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Two Hornets seen from the back below

Two Australian Hornets in close formation


back to F/A-Hornet main

Martin Marauder

The F/A-18 Hornet is one of the most commonly used fighter aircraft of the world at present.
The F/A-18’s design goes back to the Northrop YF-17 Cobra, which was the rival of the F-16 in the Lightweight Fighter Competition of the U.S. Air Force in the late 1970ies. Because the Navy was sceptical about a naval version of the F-16, the F-17 was developed to become the F/A-18 as a carrier-based combined fighter/fighter-bomber. Even though it looks similar to the F-17 and shares it’s basic design, the F/A-18 has not a single part, which is the same as the F-17. The F/A-18 is notably bigger, with stronger engines as well as foldable wings and enforced landing gear for carrier operations. The maiden flight of the first F/A-18 Hornet was November 18th 1978.

The small YF-17 in a grey camouflage

The Northrop YF-17, predevelopment of the F/A-18 Hornet

A characteristic feature of the design of the F-18 are the big leading edge extensions or LEX’s forward of the wing, which allow flight at a very high angle of attack. The Hornet was one of the first fighter aircraft to use multi-function displays, which allowed it to be deployed both in a fighter role or attack role. That’s also the reason for the official designation F/A-18. It was also especially designed to allow easy maintenance. For example, the engines are connected in only three places and can be replaced within a matter of hours.
The F/A-18 entered service with the U.S. Navy and U.S. Marines in 1983, first replacing F-4 Phantom II’s, then A-7 Corsair II’s. In operation, the F-18 improved very reliable and easy to maintain. In 1986, the Navy demonstration team Blue Angels replaced their A-4 Skyhawks with F/A-18’s, and have been flying the F/A-18 until today, longer than any other aircraft before, first in the A-version, later in the C-version.

One of the F/A-18 prototypes during flight testing

Four B-26's in the three basic paint schemes

The F/A-18 was first used in Combat during the controversial 1986 attacks on Libya, and massively used during Operation Desert Storm, the first Persian Gulf war. During that war, the Hornet was used in over 4551 missions, with only two getting lost. It was also involved in the Attacks on Bosnia and Kosovo in the 1990ies as well as on the second Persian Gulf War or Operation Enduring Freedom. American F/A-18 Hornets also played an important role in the 1996 motion picture Independence day as the aircraft flown during the final attacks against the Alien spacecraft.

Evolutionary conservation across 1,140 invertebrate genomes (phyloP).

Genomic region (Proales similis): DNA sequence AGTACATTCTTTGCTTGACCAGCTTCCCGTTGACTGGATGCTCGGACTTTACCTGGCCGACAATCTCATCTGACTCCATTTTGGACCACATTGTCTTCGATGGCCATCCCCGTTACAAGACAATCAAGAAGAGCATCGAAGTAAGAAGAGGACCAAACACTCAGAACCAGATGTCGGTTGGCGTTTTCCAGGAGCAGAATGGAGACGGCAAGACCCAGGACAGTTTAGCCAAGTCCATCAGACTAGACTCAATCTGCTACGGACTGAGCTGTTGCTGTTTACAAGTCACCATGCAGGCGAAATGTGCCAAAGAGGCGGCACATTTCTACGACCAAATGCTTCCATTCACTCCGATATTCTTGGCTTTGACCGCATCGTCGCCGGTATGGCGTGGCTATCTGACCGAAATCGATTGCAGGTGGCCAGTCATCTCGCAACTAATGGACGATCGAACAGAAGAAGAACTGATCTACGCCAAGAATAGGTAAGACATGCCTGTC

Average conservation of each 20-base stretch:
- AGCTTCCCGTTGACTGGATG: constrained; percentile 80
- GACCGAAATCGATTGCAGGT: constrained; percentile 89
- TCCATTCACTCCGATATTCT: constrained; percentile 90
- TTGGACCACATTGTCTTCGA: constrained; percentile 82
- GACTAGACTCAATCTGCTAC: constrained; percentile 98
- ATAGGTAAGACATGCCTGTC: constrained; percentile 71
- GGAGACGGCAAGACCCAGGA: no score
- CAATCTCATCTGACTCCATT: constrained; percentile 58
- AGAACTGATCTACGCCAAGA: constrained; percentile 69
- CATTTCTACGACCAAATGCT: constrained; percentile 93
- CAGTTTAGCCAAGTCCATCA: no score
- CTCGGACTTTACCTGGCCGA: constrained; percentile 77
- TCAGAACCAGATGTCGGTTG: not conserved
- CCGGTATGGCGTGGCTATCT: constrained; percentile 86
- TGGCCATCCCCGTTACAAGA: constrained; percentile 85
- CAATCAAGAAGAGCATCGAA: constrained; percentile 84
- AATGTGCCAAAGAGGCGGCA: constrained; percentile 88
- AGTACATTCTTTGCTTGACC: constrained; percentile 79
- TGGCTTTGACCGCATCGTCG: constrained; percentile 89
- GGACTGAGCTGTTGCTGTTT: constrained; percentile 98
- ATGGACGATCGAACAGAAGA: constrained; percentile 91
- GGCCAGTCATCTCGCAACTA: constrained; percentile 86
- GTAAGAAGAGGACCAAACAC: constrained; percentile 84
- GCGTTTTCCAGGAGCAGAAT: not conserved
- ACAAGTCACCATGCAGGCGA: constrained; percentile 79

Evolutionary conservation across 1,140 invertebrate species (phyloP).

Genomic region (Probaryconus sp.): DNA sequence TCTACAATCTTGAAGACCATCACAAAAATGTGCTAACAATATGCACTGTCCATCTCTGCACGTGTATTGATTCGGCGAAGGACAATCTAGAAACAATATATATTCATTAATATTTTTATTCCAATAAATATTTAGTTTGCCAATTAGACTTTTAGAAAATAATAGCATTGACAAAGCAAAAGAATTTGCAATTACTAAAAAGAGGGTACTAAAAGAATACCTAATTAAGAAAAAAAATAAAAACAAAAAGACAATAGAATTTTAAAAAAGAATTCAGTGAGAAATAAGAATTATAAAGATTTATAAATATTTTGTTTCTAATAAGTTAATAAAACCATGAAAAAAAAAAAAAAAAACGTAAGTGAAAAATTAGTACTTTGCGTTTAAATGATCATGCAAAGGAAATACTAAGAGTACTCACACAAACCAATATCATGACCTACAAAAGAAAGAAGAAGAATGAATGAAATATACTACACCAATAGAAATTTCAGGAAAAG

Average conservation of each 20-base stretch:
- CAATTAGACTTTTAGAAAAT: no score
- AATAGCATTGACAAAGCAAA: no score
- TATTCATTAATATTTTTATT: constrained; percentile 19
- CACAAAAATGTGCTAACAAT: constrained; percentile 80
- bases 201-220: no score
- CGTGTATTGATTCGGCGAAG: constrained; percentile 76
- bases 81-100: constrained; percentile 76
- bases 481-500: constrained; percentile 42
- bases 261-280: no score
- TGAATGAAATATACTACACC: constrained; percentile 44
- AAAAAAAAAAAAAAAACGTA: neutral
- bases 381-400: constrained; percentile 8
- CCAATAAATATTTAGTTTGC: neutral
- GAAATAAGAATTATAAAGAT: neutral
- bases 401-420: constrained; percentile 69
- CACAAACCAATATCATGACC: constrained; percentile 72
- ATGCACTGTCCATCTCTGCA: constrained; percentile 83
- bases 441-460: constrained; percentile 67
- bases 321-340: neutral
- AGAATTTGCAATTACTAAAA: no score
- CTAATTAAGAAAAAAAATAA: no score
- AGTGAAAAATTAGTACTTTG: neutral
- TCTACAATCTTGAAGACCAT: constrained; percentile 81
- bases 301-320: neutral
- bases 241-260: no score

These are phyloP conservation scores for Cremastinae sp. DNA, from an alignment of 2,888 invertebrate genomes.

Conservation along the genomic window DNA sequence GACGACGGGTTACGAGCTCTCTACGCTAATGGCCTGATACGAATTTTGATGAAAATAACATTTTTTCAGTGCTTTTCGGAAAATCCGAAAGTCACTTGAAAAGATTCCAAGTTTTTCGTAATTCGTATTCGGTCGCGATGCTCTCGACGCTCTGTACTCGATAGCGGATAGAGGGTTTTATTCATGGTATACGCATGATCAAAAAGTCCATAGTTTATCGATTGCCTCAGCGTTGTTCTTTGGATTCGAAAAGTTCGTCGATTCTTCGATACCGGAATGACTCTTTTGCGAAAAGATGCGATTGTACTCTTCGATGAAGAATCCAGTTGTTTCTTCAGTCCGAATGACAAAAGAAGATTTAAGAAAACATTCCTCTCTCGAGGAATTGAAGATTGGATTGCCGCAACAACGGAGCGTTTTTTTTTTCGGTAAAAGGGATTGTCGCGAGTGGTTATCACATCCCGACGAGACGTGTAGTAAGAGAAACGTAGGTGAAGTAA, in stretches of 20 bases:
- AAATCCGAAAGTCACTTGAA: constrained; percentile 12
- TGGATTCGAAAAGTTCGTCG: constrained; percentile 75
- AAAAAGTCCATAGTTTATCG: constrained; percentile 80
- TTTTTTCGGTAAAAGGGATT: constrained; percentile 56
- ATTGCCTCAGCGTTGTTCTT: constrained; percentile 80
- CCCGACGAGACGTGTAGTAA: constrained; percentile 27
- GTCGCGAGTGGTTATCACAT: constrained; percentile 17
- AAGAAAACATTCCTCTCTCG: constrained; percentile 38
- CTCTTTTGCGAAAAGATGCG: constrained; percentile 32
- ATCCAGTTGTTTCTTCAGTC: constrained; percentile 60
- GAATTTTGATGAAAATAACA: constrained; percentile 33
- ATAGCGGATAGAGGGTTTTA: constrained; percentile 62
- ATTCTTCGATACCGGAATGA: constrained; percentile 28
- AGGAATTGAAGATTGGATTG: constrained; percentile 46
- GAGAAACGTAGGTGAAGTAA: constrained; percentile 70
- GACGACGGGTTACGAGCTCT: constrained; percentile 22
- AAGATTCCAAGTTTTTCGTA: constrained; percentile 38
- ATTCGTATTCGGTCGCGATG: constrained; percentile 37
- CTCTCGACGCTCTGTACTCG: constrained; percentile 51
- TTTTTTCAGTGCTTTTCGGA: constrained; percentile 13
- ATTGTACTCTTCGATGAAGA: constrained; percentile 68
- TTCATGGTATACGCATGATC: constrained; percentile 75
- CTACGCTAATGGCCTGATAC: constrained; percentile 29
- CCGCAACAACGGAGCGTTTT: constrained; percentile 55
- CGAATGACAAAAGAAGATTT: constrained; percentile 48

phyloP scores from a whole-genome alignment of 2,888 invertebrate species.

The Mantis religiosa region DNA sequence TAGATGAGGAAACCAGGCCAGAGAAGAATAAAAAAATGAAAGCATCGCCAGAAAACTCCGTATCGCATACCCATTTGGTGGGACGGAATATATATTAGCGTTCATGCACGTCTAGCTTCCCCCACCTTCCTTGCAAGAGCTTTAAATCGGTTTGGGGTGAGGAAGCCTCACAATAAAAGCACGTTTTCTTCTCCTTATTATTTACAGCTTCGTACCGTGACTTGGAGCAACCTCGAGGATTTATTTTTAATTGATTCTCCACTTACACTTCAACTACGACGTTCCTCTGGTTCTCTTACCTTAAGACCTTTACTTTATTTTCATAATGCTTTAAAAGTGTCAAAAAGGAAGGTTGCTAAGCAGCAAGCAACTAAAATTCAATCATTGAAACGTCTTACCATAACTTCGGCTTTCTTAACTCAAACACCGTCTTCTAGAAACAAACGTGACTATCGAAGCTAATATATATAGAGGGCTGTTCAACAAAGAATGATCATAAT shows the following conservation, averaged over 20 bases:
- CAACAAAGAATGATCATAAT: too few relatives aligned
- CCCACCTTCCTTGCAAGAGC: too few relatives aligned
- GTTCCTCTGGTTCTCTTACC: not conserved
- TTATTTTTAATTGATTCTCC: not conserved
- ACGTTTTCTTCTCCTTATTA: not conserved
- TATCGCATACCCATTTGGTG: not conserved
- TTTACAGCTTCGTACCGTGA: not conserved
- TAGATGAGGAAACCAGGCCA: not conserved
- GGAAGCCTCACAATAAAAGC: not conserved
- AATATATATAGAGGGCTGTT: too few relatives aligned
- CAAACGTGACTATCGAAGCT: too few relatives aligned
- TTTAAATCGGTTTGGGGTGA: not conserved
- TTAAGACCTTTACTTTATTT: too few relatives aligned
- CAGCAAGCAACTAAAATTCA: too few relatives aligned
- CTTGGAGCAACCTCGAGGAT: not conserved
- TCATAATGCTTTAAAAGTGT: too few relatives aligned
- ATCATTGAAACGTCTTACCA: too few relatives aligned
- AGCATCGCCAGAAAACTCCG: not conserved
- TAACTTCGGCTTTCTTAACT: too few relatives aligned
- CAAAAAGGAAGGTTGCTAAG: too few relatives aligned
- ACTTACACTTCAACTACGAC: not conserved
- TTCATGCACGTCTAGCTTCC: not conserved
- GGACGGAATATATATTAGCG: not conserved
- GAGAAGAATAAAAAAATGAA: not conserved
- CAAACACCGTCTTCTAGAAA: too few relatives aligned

The first Hornet two-seater

This was the first F/A-18 two-seater, originally designated TF-18A, then renamed to F-18B

Canada replaced its F-101 Voodoos, F-104 Starfighters and F-5 Freedom Fighters with F/A-18’s. Canadian Hornets took part both in the first gulf war as well as in the attacks on former Yugoslavia. Canada was also the first export customer for the F/A-18.
Australia ordered F/A-18 Hornets to replace its aging Mirage IIIs. The Australian Hornets have been deployed to Afghanistan in 2001 on air-defense missions. They were also deployed to Qatar in 2003 from where they took part in combat missions over Iraq.
The Finnish Air Force used the Hornet to replace the MiG-21’s and Saab Draken’s in its service, originally under the designation F-18, because they were meant to be used only for the fighter role. Later they were re-equipped to allow air-to-ground missions as well.

A F/A-18 loaded with ground attack ordnance Canadian Hornet carrying
Laser guided training bombs
The Spanish air force flies the Hornet in both roles, and the Spanish Hornets took part in missions to Bosnia, Kosovo and Yugoslavia. Kuwait operates 39 Hornets, which had been ordered already before the Iraqi invasion of 1990 and were delivered to the Kuwait Air Force while the liberation of Kuwait was in progress. Switzerland operates 34 F-18 Hornets since 1996. The smallest Operator of F/A-18 Hornets is Malaysia, which flies 8 two-seater D-models, which serve alongside MiG-29’s. The NASA uses a number of F/A-18’s that have been retired from Navy service in a number of roles, mostly as chase planes. One of the chase planes has been equipped with a telescope in the rear seat to observe the sky from higher altitudes, where the air is cleaner.
Other NASA versions were modified for test purposes, the F-18 AAW and F-18 HARV.
The design of the F/A-18 has been further developed to the F/A-18 E/F, which included a longer fuselage, bigger wings and LEX’s and modified air intakes.
The Blue Angels in intimate embrace

The Blue Angels have flown the Hornet longer than any plane before.

wingspan: 12.3m
length: 17.1m
height: 4.7m
empty weight: 11.200kg
max loaded weight: 23.400kg
maximum speed: 1.915km/h (=Mach 1,8)
range: 537km
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